Yamaha is probably going to open a whole new market with this bike, just like they did with the original. There are a lot of motorcycle buyers who consider $18k chump change; especially for a limited production bike (with special badging and stuff)! I wish I was in that catagory...

Building on the theme of appealing to a high-end buyer, did you notice the $1000 carbon fiber intake trim? I can easily see $50-100K custom versions of this bike in the near future. People would not buy this bike because it's cheaper than a B-King.

Is the price "fair?" A lot of people think $18k for a Harley is an utter outrage; I used to talk to them daily when I was selling bikes. But HD sold a lot of bikes at that price, and there were a lot of repeat buyers. What is the value of an iconic (an appropriate title in this case, as opposed to the last time it was used here), limited-edition, paradigm-shifting market-defining hyphen-hyphened motorcycle? Apparently about $18k.
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Old 08-27-2008, 12:09 PM   #17
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Quote:
Originally Posted by acecycleins View Post
Kev- My cousin owned a 93 Max that could routinely turn 220ft burn outs coming out of 3rd gear. How far did you light up the tires? I know you had to know for yourself.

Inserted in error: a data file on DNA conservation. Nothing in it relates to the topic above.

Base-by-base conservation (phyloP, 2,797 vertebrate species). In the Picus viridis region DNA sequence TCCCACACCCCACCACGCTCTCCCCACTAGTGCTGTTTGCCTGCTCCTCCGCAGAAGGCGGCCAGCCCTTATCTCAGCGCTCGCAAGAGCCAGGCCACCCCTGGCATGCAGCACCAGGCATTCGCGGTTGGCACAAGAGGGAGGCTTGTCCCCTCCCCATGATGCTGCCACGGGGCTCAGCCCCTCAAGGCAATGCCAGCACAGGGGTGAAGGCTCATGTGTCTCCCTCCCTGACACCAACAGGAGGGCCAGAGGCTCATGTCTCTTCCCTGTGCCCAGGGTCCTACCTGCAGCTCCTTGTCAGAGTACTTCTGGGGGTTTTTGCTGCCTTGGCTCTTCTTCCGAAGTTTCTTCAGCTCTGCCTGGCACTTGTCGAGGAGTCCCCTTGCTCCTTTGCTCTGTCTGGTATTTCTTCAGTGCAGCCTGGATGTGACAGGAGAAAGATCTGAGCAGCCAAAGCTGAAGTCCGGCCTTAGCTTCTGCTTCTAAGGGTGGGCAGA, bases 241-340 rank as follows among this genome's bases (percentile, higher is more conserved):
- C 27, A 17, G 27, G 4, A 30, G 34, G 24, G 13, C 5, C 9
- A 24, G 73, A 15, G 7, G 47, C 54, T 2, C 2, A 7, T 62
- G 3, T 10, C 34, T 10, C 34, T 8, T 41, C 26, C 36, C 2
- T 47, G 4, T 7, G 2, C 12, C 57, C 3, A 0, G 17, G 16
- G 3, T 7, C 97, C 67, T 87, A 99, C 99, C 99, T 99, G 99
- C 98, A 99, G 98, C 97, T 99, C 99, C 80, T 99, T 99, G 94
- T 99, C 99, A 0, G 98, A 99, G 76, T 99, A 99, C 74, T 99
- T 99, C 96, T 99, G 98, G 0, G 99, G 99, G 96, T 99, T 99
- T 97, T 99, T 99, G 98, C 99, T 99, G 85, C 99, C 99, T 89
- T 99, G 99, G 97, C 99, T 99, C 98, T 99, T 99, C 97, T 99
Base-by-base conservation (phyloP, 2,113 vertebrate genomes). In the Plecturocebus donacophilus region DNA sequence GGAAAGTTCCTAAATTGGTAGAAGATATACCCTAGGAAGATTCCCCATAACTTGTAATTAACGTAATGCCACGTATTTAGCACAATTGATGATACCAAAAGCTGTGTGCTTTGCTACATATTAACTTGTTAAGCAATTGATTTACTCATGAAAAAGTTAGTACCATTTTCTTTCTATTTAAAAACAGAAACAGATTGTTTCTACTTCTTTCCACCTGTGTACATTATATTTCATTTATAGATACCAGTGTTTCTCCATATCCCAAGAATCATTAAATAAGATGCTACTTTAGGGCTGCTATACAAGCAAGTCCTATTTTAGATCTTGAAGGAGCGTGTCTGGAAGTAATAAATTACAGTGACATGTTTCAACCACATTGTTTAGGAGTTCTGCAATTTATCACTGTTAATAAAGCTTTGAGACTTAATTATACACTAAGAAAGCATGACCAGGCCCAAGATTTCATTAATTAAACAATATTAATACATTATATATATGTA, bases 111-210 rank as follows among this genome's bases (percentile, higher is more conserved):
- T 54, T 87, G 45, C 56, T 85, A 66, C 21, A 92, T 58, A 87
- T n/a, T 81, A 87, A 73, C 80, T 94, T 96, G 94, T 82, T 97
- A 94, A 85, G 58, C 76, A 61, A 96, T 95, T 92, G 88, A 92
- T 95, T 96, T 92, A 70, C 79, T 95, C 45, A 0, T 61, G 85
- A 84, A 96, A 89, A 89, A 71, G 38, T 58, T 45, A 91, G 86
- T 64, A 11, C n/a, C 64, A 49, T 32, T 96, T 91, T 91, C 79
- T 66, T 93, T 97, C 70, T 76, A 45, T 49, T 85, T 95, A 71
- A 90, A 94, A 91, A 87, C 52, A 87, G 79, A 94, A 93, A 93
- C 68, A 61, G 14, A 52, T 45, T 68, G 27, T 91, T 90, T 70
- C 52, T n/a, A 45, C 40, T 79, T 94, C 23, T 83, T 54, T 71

I never measured the dark lines I so enjoyed painting on the roads, but rest assured, anything the old VMax could do, the new one can do it at least 40% better! Getting third-gear rubber is not a problem.
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Old 08-27-2008, 12:12 PM   #18
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Quote:
Originally Posted by Kenneth_Moore View Post

Yamaha is probably going to open a whole new market with this bike, just like they did with the original. There are a lot of motorcycle buyers who consider $18k chump change; especially for a limited production bike (with special badging and stuff)! I wish I was in that catagory...
Good points, all, KM. My fave is above. Note that Star invited reps from Two Wheel Tuner and Super Streetbike magazines to the launch. The new VMax is sure to get attention from the guys who are tired of turning out yet another custom 'Busa.
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Old 08-27-2008, 12:15 PM   #19
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The 1985 version cost $5800 out-the-door at MSRP. The 2007 VMax (last year of production) MSRP was $11,199.
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Old 08-27-2008, 12:18 PM   #20
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This bike at $18k is nothing for the tourbike set. 2500 first run is a teaser. They are marketing them like they did the FJR. The good is that you never have overstock. The bad is demand will keep the prices high- even for used models. If your average B-King is $12k and your average MV F41078 is $24k then selling a land rocket for $18k should be a piece of cake.